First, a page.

Two signs above the crows, "Guns Do Kill Be People" and "Black Lives Matter," with the U.S. Capitol in the background.
Eric Falquero

Many thanks to my friends concerned about continued school shootings. It’s about time common sense won over this insane “debate.” But there is more to be done.   

Just imagine how the African-American and Hispanic communities must feel about all the years of cheap handguns like “Saturday Night Specials” that killed our loved ones. The top cause of death for young Black men is murder. Yet these deaths have seemed to go unnoticed or uncared about by the country as a whole.   

Any talk or bargain concerning assault weapons should also include handguns. There should be no deal without both in play. Nobody is hunting with a .357 canon or a high-capacity 9mm with 16 shots. Many of these wind up on inner city streets after being sold and resold or stolen. The result? Seventy-three teens were shot dead in the first 37 days after the Parkland massacre. So, my friends of good will, if you settle for half of a solution or applaud any deal that doesn’t save all children, then you are practicing the worst kind of racism!   

While the school shootings are sad, so is the nightly news that reports the number of people killed each day by handguns. For many, this problem is not new. The losses don’t just stretch back to the tragedies at Sandy Hook or Columbine. 

As several of the young speakers at the March for Our Lives said, gun violence in Black and brown communities has been overlooked, even normalized. It doesn’t make the front page, but it decimates our communities. Putting controls on assault-style weapons without reigning in handguns would only point out how some lives have more value than others, just like the country’s response to the “Opioid Crisis.” Black Lives Matter!  

A poster showing several teenagers that died from gun violence in DC in 2018.

Photo by Eric Falquero

So many righteous people are convinced we can’t get guns off of the street because there are so many of them, more than 300 million in the U.S. But I can remember when the same thing was said about assault weapons, before this rash of suburban school murders over the last decade or so.   

This disparity in attitude is inherently racist. Just the other day a Black policeman in Minnesota was charged with murder in the shooting death of a White women. Yet time after time, White policemen are completely cleared of killing unarmed black and brown men. Remember Rodney King? Even video and audio recordings have not been able to convict a single one of those policemen. Now imagine how that looks to those of us who are of color?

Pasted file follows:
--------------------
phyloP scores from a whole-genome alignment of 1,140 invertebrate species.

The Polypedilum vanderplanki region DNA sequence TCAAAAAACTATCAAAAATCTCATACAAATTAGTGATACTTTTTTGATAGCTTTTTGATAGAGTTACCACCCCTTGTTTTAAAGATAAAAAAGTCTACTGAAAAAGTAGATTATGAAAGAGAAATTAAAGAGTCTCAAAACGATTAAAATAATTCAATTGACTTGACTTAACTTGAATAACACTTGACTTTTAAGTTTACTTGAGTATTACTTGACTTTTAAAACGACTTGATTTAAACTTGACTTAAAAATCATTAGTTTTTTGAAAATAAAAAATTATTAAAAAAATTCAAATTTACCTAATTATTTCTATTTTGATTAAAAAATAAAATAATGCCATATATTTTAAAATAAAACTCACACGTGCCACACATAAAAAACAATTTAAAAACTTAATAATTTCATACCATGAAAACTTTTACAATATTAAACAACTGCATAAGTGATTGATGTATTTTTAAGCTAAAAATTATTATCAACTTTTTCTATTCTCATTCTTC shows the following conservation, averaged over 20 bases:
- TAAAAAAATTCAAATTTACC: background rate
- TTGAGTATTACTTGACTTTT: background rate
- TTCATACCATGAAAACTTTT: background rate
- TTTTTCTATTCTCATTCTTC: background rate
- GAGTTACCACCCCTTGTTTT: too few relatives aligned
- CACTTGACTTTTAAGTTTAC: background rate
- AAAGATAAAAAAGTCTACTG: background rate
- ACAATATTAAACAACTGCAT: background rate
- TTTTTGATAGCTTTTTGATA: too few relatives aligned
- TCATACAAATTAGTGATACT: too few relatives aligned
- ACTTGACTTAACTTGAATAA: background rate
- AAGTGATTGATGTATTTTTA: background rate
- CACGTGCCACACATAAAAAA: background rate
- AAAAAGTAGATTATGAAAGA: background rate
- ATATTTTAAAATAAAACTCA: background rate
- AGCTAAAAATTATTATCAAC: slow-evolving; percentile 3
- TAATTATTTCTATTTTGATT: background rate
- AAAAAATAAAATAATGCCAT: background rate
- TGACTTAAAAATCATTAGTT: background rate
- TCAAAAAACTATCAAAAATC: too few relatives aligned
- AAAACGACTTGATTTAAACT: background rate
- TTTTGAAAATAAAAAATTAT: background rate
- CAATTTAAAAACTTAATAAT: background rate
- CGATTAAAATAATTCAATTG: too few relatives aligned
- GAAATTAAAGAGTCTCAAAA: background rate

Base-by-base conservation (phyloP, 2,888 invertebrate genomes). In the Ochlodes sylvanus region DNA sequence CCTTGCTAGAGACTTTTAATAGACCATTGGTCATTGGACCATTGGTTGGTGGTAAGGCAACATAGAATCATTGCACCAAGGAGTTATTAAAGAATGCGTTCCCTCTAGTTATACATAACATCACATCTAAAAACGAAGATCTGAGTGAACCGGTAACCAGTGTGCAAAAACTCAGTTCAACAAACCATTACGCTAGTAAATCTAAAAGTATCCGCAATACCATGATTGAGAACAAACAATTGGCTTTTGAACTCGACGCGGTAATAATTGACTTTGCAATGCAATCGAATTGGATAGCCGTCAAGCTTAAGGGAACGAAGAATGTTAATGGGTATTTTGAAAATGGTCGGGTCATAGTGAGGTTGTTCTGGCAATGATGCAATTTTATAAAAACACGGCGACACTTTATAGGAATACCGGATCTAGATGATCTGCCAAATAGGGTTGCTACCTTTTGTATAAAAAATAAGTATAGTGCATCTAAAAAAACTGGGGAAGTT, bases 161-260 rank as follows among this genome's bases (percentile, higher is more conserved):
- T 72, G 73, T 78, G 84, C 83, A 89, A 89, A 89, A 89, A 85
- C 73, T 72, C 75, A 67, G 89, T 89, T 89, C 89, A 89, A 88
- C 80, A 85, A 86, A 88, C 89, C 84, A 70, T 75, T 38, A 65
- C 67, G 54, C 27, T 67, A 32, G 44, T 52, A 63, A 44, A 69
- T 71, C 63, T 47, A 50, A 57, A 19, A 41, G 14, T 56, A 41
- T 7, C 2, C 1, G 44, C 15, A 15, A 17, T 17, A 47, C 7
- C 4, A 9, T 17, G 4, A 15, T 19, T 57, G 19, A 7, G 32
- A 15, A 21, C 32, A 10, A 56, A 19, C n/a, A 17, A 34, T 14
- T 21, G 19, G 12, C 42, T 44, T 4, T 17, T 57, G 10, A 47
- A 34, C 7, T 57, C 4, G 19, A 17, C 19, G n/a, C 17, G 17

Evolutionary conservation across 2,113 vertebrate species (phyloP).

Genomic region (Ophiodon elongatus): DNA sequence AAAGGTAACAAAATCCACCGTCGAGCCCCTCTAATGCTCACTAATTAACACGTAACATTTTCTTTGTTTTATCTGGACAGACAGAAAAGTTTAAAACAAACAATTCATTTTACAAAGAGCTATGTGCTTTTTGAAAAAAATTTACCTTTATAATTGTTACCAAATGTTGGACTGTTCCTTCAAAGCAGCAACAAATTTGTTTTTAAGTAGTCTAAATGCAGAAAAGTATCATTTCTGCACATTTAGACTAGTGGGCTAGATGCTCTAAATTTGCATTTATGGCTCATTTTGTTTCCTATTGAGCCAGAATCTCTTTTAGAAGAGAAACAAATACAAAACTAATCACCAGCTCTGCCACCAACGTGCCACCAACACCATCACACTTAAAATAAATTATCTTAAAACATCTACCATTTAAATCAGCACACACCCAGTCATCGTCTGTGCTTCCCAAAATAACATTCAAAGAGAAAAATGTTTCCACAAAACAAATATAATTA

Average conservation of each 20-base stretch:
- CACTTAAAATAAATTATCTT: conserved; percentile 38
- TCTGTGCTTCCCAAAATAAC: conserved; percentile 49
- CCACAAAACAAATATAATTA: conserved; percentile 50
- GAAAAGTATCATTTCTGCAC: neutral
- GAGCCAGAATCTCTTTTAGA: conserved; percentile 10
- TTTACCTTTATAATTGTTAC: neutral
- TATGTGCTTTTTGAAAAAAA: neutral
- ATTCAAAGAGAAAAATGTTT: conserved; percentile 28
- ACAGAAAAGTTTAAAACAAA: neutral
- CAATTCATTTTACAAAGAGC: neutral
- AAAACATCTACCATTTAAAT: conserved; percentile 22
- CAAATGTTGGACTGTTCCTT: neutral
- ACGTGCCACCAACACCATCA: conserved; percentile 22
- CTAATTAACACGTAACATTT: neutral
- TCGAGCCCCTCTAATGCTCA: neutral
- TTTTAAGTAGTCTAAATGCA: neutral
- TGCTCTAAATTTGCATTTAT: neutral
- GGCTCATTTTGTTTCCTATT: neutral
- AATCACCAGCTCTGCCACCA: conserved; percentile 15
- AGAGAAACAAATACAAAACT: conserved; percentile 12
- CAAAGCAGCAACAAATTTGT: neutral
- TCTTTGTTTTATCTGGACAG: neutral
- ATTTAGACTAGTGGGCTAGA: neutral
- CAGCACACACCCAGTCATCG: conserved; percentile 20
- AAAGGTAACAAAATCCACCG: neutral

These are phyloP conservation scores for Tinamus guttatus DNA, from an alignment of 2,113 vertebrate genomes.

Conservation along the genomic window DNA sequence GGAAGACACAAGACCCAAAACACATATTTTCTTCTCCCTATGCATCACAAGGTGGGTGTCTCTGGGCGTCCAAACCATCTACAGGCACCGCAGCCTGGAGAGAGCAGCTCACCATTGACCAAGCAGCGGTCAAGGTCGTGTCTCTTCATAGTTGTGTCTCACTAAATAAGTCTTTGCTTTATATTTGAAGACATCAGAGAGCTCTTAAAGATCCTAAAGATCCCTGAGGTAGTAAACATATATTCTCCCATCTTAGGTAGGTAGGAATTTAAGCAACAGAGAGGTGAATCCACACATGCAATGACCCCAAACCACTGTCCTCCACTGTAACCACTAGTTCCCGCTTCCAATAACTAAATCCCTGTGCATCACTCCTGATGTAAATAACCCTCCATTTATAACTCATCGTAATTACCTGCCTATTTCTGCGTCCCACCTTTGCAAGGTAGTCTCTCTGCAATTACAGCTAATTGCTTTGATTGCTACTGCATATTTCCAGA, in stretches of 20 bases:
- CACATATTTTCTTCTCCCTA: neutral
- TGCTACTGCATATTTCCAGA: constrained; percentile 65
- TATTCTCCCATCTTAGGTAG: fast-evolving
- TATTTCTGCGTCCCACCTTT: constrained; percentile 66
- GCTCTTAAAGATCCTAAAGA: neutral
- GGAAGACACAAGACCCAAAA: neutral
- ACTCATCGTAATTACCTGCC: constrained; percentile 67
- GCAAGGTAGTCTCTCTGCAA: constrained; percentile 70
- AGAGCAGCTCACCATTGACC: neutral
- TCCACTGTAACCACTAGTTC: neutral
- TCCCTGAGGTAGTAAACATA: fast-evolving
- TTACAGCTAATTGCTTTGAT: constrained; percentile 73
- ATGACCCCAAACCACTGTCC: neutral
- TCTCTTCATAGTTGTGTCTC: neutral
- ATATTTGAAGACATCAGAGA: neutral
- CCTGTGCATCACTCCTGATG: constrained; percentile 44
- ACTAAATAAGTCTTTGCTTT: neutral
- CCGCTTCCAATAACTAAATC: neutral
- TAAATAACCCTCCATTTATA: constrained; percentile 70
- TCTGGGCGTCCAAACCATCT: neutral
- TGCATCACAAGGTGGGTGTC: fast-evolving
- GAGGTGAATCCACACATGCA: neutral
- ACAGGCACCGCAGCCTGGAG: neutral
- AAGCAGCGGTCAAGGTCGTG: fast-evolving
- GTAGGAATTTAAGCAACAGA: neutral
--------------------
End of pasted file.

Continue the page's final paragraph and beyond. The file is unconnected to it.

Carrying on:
Different groups of people, with the same sentencing points used by prosecutors, have received vastly different sentences for the exact same crimes. Why? Because the judges have come up in a system that sees one type of person as more redeemable than others.   

Most people are not aware of their white supremacist views because that’s how things have been presented to them since birth. It’s the lens through which they can’t help but see the world; there are some things they just don’t have to be concerned with. It’s not their fault, per se, but some open-minded people must take a critical look at that privilege without seeing it as a personal attack.  

It’s hard and painful work, and I am proud to say I have many such open-minded people as friends and supporters. It is refreshing to hear them speak on these matters. And it takes speaking out on these matters, to family, friends and elected officials alike, to create change. 

The number of gun deaths correlates directly with the number of guns available. Yet, two years after Congress passed a 10-year assault weapons ban in the 1990s, our own Centers for Diseases Control and Prevention were blocked from studying gun violence. The Bureau of Alcohol, Tobacco, Firearms and Explosives can’t even build a database to trace where stolen guns end up. All this, no doubt, thanks to the National Rifle Association’s influence. 

And even when we broaden the scope to include all gun violence, that only makes up one third of gun-related deaths. Access to a gun, any gun, makes a suicidal attempt by someone in mental anguish almost guaranteed to be fatal. And it makes accidental home shootings possible. 

These young people marching last month won’t have any of it. Many of them boasted about their ability to vote in the next election. And ralliers chanted the refrain, “Vote them out!”After my 68 years on this Earth, this growing movement of young people gives me great hope that our struggles in the 1960s weren’t wasted. 

Easy access to guns in America has us all living in a dirty, violent room. Why clean just one corner when, with courage, we can clean the whole room?